The Wimbledon tennis tournament in London has not been going at all well for the Czech Republic's tennis players: of the ten who entered, only two - Novak and Stepanek - are still there after just three days. The Czech national football team have risen to tenth in FIFA's rankings, while Ostrava wonderboy Michal Papadopulos, looks set to join giants Arsenal, if he can get a Greek passport.
Wimbledon washout for Czech tennis players
So it's left to the two Czech men remaining at Wimbledon, Jiri Novak and Radek Stepanek, to carry the Czech flag. Novak, who beat Luis Horna of Peru on Tuesday, faces David Ferrer of Spain in the second round, while Stepanek, who beat Slovakia's Michal Mertinak, meets Australia's Scott Draper.
Football news in brief
The Czech Republic have risen three places in the rankings of football's governing body, FIFA, and are now in tenth place.
After a drop last season in attendance levels that were already poor, the Czech FA has decided to hold most football games on Saturday evening at 6:30, a time believed more attractive to fans than the early afternoon. The FA has also ruled that clubs can field up to five foreigners at one time, though that rule will have to be brought into line with European Union regulations next year.
In transfer news, Sparta Prague full-back Zdenek Grygera has turned down an offer from CSKA Moscow, and is in talks with England's Aston Villa. And Banik Ostrava wonderkid Michal Papadopulos looks set to join Arsenal in the very near future. The 18-year-old striker has Greek grandparents and must obtain a Greek (ie EU) passport before the transfer can go ahead.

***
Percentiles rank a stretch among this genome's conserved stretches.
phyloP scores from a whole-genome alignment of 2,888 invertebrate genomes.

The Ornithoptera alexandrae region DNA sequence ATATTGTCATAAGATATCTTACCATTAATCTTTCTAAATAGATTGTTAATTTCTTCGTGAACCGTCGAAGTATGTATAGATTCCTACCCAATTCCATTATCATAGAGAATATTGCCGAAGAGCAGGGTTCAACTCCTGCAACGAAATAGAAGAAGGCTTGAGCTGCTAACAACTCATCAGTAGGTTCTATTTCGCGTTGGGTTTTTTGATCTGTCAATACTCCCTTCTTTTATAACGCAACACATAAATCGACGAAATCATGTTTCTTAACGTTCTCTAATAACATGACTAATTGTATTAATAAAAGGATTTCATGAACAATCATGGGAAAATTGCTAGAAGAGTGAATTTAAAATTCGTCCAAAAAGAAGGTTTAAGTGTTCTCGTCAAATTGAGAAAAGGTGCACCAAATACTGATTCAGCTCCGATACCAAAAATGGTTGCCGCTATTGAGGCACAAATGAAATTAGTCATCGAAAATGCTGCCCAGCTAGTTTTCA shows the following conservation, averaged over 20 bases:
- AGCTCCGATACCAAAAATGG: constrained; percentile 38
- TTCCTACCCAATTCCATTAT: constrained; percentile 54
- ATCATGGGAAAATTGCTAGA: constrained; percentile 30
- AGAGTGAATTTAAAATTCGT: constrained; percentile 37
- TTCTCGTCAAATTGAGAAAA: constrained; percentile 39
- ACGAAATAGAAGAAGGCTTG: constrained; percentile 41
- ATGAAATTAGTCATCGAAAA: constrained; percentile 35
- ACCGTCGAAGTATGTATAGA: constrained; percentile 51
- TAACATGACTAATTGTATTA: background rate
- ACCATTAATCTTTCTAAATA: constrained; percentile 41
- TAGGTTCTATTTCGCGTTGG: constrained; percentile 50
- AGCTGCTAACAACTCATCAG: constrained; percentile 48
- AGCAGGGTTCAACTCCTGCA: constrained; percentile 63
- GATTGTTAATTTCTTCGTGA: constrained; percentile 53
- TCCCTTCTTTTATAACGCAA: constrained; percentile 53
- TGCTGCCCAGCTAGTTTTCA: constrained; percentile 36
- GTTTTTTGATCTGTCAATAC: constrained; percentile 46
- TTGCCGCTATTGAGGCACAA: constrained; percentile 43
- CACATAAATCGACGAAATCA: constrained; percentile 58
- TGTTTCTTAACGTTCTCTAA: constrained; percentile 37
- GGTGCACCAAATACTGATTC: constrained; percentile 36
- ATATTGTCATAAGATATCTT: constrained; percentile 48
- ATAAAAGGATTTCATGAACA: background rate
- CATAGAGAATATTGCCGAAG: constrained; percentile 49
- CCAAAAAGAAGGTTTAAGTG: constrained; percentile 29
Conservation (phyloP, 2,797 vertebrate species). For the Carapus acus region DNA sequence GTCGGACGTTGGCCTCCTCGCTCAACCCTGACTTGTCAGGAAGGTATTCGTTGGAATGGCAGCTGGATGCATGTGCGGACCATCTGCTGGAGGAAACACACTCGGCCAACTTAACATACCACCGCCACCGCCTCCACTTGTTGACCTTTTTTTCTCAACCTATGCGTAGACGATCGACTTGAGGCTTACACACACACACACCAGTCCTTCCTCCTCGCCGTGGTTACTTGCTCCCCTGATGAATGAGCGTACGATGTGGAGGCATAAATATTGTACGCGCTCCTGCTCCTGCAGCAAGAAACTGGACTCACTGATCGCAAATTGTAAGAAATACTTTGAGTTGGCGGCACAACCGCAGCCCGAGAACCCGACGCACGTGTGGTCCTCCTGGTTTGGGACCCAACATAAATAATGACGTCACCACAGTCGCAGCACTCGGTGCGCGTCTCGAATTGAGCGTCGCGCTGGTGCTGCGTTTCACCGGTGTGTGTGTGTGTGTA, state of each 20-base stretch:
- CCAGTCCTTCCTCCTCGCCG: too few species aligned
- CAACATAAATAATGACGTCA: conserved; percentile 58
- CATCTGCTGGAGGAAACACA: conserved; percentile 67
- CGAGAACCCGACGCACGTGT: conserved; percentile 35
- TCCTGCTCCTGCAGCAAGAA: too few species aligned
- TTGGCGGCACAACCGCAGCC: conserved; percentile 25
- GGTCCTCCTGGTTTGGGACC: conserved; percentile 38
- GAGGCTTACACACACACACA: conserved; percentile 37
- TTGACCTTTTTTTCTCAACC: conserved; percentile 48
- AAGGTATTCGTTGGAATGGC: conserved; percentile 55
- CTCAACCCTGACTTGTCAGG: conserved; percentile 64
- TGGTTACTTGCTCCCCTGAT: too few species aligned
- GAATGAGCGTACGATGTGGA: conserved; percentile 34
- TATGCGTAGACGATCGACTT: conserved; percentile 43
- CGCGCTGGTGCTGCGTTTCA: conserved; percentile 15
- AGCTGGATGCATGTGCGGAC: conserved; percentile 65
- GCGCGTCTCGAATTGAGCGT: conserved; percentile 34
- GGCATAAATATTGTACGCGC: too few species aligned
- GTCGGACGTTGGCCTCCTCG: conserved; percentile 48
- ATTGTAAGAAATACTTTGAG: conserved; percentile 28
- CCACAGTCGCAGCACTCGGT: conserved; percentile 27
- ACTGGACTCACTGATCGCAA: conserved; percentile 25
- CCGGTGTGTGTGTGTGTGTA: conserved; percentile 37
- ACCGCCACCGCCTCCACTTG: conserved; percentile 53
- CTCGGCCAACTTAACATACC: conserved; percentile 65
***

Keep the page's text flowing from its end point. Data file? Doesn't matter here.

International Olympic Committee holding conference in Prague
From Saturday, members of the International Olympic Committee will begin arriving in Prague for a a week-long conference at which they will decide the venue of the 2010 Winter Olympics. Looking further to the future, the Czech capital itself has expressed an interest in hosting the 2020 summer games.
Czechs hammer Slovakia in baseball
And finally just a quick mention of a game which would have sounded completely impossible fifteen years ago: the Czech Republic versus Slovakia in baseball. Neither country existed then, and baseball was virtually non-existent in this part of the world. As for the score, the Czechs beat their old federal partners 10:1 in Tuesday's meeting in Prague.